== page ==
At its earliest stage, skin cancer is usually asymptomatic. The first signs of skin cancer can vary greatly, depending on the type of skin cancer and the area of ​​the body affected. They may appear in the form of a wound that does not heal or reappears, red patches on rough and/or scaly skin, a brown or pink spot, skin that oozes, bleeds or crusts over a wound or a mole, depigmented areas reminiscent of a scar or even a mass on the skin…”Overall, cancer should be suspected in any abnormality that appears on the skin, particularly in the event of asymmetry or change in color. In any case, the evolving nature must lead to systematic consultation“insists Dr. Ménard.

To monitor that a mole is not cancerous, health professionals have developed a simple method, based on alert criteria called ABCDE.

  • A: Asymmetry : a mole that is not round and symmetrical must attract attention,
  • B: Irregular edges. The edges of a mole should ideally have a regular outline and well-defined edges.
  • C: Color of the mole, which must be uniform. If a mole contains several shades of brown, this is a warning sign.
  • D: Diameter of the nevus. Above 5 to 6 mm, they must be monitored more carefully.
  • E : Evolution. A mole that appears suddenly, grows or changes color requires increased monitoring.

What screening for skin cancer?

In Europe, there is no systematic skin cancer screening program financed by Social Security. “Screening is therefore individual, and consists of regular dermatological monitoring, particularly when you already have multiple moles or have a family history.” emphasizes the oncologist. Skin cancer screenings are carried out during routine medical visits or during consultations for suspicious skin lesions. The dermatologist then carries out a visual examination of the skin to look for signs of cancer and may recommend, if necessary, additional examinations, such as dermatoscopy or skin biopsy.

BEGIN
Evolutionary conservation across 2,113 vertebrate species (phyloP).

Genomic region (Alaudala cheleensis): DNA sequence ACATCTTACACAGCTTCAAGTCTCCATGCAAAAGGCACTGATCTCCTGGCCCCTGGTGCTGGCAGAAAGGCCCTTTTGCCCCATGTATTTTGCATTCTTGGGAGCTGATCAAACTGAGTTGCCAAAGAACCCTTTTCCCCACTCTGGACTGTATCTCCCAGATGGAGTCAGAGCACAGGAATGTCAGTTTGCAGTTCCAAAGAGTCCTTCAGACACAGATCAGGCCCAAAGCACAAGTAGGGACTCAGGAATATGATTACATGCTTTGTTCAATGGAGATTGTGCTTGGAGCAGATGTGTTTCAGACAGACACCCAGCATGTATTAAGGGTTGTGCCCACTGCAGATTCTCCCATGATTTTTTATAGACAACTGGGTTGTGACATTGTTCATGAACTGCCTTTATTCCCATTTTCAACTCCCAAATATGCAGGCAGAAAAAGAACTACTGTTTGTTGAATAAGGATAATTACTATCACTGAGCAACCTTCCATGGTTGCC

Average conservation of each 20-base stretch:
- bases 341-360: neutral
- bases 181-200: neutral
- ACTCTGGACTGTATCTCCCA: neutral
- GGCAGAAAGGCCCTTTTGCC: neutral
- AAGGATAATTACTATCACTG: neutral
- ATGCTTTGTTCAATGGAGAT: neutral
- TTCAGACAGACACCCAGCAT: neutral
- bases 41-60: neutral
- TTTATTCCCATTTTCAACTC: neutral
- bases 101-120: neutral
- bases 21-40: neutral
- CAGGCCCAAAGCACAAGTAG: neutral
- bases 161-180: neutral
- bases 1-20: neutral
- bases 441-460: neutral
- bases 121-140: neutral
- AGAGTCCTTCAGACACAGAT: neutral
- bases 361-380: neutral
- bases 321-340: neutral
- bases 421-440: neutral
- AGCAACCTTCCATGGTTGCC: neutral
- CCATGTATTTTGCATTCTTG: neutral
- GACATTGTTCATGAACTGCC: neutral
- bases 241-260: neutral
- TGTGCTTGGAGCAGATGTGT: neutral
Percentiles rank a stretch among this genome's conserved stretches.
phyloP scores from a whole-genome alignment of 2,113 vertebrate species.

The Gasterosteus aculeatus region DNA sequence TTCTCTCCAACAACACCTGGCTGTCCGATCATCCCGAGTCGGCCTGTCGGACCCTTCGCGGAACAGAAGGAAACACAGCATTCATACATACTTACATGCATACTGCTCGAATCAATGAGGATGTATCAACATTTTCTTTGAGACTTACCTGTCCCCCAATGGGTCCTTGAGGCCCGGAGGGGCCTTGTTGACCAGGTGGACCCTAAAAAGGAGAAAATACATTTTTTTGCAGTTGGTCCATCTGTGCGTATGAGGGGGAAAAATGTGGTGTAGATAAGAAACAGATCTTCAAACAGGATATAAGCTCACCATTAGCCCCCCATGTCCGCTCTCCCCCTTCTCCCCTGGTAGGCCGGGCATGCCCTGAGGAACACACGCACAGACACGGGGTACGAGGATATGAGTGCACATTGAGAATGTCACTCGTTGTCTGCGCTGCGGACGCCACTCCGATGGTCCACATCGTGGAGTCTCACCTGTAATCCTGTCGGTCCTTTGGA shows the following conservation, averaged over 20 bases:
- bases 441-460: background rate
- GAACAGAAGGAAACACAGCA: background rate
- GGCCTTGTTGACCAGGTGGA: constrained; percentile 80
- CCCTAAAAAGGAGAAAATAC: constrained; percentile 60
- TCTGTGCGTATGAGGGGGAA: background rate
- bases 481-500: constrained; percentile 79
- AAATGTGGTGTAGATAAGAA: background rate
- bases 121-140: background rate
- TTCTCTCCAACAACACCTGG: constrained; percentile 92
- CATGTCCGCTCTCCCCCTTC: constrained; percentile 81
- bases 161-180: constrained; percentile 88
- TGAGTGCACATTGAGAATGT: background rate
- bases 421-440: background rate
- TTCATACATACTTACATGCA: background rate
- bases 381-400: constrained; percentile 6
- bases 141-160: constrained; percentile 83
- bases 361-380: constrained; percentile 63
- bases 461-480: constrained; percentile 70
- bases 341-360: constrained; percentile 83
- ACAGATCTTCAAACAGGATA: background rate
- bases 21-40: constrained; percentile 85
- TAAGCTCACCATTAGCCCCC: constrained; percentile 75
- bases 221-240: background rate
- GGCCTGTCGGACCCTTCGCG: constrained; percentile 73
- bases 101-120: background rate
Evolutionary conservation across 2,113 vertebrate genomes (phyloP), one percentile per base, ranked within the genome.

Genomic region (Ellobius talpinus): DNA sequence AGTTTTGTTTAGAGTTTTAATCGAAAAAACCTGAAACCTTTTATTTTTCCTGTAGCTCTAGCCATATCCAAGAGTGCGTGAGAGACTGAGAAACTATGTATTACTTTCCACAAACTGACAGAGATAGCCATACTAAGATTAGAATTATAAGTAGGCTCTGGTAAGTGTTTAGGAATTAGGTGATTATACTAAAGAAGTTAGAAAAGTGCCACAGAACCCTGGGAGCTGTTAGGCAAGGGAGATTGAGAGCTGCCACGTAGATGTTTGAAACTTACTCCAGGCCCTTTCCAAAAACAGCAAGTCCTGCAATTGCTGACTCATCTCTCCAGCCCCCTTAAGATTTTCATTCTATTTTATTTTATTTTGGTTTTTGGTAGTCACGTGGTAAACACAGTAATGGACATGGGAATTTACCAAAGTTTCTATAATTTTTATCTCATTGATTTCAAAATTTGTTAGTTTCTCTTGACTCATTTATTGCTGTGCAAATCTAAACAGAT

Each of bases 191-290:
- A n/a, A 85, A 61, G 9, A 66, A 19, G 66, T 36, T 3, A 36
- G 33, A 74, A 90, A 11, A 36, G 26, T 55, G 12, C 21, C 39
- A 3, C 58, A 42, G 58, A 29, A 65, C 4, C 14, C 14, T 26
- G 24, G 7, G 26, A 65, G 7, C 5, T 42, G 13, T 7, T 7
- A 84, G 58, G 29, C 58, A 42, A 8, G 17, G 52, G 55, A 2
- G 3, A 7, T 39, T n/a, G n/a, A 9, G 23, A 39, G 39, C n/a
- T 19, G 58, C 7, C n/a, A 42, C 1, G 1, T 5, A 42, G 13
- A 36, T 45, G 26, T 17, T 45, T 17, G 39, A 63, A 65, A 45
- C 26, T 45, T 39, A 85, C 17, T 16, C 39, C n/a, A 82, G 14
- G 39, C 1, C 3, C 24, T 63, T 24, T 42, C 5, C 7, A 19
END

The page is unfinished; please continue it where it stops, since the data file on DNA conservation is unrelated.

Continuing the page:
Despite the absence of a systematic screening program, it is strongly recommended to regularly monitor your skin according to the ABCDE criteria, and to consult a health professional in the event of suspicious changes. Awareness and education campaigns on skin self-examination are often conducted to encourage individuals to be aware of the signs of skin cancer and seek early detection.

Diagnosis: How do you know if you have skin cancer?

If the lesion seems suspicious, the diagnosis is always based on pathological evidence obtained by skin biopsy which can be done in the office.” indicates Dr. Ménard. The biopsy is generally done using a small needle or biopsy instrument which takes a small piece of the lesion. Before this, local anesthesia may be offered, to numb the area and minimize any pain or discomfort during the procedure.

Once the tissue sample is collected, it is placed in a specific container and sent to a pathology laboratory for analysis. The structure of the cells, their appearance and their behavior will be examined to determine the possible presence of cancer cells. A biopsy report will provide information about the type of skin cancer, its stage, and other important characteristics to guide treatment.

Skin Cancer Treatment

Treatment for skin cancer depends on the type of cancer, its size, location, and stage. But surgery is the main treatment for skin cancer.

Treatment of basal cell carcinoma (namely the most common skin cancer) is essentially surgical because this cancer has a purely local evolution. In some cases of superficial basal cell carcinoma, creams or lotions containing chemotherapy drugs to apply directly to the skin may be offered.

First-line treatment for melanoma localized is surgical. For metastatic melanomas, treatment may be chemotherapy, immunotherapy or targeted therapy. Targeted therapies are drugs that act specifically on cancer cells by targeting specific genetic abnormalities or signaling pathways. Immunotherapy involves the use of drugs that stimulate the immune system to fight cancer. This treatment is booming and tends to develop more and more in this type of cancer.” specifies Dr. Ménard.

Treatment of squamous cell carcinoma is also essentially surgical in localized forms. Depending on certain aggressive factors, post-surgery radiotherapy may be offered. Likewise, when surgery is impossible, radiotherapy may be considered.

But the best way to protect yourself from skin cancer remains avoidance of risk factorshas…